Preti, Mattia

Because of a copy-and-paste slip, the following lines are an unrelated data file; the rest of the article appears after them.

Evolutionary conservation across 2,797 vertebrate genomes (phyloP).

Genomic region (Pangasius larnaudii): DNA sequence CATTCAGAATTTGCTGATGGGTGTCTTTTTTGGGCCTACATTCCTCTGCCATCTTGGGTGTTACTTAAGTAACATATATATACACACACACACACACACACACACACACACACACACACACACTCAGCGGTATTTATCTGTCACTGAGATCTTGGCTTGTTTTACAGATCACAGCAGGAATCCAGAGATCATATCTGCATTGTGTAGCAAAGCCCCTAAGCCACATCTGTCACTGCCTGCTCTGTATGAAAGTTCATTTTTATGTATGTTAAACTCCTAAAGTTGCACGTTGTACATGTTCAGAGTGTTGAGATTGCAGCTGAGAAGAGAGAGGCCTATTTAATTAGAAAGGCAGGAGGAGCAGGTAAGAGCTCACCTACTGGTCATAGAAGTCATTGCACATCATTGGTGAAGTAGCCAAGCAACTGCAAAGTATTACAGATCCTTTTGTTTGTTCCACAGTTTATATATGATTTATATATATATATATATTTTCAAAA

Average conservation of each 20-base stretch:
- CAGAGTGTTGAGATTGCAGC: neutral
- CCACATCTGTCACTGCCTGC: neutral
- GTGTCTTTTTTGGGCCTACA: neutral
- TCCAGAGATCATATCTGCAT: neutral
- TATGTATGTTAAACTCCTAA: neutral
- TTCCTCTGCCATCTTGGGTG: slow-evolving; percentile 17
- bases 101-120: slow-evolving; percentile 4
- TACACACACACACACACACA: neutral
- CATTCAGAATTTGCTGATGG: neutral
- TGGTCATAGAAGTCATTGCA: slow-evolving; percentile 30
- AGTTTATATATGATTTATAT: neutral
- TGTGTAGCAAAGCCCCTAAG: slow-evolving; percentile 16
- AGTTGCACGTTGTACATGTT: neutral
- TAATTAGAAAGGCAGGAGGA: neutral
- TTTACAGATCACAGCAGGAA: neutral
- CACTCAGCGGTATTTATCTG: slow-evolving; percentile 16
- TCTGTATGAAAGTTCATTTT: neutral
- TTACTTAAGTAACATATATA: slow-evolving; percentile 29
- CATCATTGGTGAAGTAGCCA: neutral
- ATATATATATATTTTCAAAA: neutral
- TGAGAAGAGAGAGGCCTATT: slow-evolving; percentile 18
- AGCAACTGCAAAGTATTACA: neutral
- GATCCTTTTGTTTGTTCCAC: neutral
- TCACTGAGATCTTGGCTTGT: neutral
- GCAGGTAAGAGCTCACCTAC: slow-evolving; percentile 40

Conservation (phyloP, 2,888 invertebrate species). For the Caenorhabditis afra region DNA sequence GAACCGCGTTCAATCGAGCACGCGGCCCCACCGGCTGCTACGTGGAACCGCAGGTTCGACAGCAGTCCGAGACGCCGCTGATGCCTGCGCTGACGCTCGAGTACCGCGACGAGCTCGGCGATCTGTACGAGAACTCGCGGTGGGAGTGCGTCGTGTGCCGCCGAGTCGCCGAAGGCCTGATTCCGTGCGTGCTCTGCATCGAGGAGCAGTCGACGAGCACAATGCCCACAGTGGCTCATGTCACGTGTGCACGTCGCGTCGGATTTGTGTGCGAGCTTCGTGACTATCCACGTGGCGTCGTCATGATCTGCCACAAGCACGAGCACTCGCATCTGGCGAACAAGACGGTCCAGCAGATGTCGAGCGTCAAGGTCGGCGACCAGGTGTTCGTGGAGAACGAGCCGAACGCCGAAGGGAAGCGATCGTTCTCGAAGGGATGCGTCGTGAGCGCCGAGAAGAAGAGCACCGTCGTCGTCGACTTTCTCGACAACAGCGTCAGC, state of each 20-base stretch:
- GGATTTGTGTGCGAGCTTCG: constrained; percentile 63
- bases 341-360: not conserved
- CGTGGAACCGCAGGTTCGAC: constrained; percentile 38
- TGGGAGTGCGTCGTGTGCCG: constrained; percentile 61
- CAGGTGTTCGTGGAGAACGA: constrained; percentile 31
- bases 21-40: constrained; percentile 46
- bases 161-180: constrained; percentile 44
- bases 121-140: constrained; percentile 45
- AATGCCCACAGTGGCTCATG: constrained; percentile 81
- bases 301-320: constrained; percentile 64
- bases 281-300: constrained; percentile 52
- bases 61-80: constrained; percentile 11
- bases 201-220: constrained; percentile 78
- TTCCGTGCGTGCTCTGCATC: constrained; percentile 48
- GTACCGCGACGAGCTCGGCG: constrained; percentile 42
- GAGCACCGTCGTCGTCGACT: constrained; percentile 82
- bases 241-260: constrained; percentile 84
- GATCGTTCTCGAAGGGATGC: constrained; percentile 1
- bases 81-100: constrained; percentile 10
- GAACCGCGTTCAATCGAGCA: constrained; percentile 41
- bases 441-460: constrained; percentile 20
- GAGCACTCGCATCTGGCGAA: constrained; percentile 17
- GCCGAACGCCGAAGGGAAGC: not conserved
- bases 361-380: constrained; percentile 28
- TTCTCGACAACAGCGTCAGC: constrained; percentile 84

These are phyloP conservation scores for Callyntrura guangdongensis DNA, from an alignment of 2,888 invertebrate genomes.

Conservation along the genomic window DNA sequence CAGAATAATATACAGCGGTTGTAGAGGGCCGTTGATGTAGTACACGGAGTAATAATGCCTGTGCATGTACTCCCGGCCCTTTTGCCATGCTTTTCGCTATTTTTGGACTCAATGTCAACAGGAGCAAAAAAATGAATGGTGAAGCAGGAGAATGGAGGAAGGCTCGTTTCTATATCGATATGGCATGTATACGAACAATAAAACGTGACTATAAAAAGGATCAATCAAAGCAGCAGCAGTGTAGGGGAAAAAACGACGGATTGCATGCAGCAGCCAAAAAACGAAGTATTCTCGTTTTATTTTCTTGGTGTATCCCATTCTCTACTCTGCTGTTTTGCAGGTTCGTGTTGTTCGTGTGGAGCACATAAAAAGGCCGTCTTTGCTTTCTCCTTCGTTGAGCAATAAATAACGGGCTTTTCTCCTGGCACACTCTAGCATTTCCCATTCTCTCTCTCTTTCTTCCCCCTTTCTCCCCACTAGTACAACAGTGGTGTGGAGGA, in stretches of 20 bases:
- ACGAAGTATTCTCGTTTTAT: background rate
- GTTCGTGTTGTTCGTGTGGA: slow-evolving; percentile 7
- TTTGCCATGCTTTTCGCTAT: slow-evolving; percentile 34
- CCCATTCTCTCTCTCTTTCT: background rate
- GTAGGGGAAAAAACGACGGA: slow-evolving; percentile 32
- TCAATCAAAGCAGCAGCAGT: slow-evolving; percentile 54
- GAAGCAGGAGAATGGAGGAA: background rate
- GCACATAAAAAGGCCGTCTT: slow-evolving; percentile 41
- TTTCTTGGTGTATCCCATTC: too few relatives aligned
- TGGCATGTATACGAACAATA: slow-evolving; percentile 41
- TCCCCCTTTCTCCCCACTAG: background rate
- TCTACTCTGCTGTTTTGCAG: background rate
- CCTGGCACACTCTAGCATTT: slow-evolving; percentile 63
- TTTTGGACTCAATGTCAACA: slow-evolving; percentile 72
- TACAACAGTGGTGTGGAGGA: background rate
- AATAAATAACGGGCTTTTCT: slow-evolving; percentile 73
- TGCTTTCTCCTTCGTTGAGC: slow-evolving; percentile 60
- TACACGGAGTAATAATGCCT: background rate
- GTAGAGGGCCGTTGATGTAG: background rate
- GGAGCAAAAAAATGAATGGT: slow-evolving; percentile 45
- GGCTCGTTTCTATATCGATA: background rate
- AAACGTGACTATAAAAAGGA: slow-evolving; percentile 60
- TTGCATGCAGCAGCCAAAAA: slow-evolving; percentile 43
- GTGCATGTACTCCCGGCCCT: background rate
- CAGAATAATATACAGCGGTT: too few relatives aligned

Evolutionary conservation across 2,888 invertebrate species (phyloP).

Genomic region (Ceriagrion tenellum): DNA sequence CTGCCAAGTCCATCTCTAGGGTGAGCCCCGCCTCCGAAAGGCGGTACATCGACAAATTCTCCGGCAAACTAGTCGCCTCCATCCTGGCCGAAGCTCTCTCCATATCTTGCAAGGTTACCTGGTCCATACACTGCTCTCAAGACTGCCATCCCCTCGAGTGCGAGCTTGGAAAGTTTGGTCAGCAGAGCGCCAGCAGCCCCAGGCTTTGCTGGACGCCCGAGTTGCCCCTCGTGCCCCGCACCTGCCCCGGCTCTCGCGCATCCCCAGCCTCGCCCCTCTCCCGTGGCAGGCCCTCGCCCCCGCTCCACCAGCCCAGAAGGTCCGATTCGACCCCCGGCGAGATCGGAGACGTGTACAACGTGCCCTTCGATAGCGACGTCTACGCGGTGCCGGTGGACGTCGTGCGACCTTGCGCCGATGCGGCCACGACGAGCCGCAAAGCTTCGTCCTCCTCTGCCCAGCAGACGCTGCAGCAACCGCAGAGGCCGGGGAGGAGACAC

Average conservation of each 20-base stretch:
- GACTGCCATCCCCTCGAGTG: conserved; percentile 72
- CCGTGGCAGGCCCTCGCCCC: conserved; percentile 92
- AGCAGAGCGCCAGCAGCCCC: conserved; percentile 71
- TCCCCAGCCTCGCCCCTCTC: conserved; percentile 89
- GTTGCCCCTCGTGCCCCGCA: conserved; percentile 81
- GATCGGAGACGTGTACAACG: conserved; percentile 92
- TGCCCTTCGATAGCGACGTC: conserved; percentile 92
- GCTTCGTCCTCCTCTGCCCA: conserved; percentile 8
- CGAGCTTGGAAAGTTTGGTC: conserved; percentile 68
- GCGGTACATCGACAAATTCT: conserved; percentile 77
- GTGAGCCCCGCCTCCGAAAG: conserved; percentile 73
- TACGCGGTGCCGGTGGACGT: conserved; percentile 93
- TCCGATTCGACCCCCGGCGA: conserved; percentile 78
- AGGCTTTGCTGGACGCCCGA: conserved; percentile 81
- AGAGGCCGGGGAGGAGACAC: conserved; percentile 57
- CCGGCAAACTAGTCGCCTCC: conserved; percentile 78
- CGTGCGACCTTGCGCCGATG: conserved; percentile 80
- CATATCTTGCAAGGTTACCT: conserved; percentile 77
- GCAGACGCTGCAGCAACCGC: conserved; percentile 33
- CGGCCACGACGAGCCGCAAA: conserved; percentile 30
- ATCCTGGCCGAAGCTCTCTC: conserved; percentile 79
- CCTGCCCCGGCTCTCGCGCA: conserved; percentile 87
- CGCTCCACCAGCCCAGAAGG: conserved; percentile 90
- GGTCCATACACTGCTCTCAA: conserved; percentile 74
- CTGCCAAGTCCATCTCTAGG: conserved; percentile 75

Preti, Mattia called il Calabrese, a painter of the Neapolitan school, was born in 1613 at Taverna, in Calabria. His brother Gregorio, about whom very little is known, who was honored in his life-time with the title of prince of the Academy of St. Luke, was Mattia's first master; subsequently he studied with Lanfranc and Guerino. Preti took from Caravaggio those dark and violent hues, which impair the charm of his compositions. He delighted in retracing martyrdoms, murders, and other scenes of desolation. He painted with prodigious rapidity: a contemporary says that to see him handle the brush one would have thought that he was drumming. He painted the frescos of the church of Carmine in Modena, which are in a very good state of preservation. In 1657 he returned to Rome, but was compelled to flee, having killed one of his rivals. At Naples, again, whither he repaired, he killed a soldier who had stopped him on some forbidden ground, and was ordered for his punishment to paint the patron saints of Naples on the doors of the city. From Naples he went to Malta, where his works were rewarded with the title of knight and the commandery of Syracuse. In his last years he worked only, but with unremitting diligence, for the poor. He died at Malta in 1699. His works are met with in great number in Italy. The Louvre has his Martyrdom of St. Andrew, St. Paul, and St. Anthony the Hermit; the Museum of Dresden the Martyrdom of St. Bartholomew, the Incredulity of St. Thomas, and the Deliverance of St. Peter; the Pinakothek of Munich a Repenting Magdalen; the Museum of Vienna an Incredulity of St. Thomas, etc. See Spooner. Biog. Hist. of the Fine Arts, s.v. (J. H. W.)

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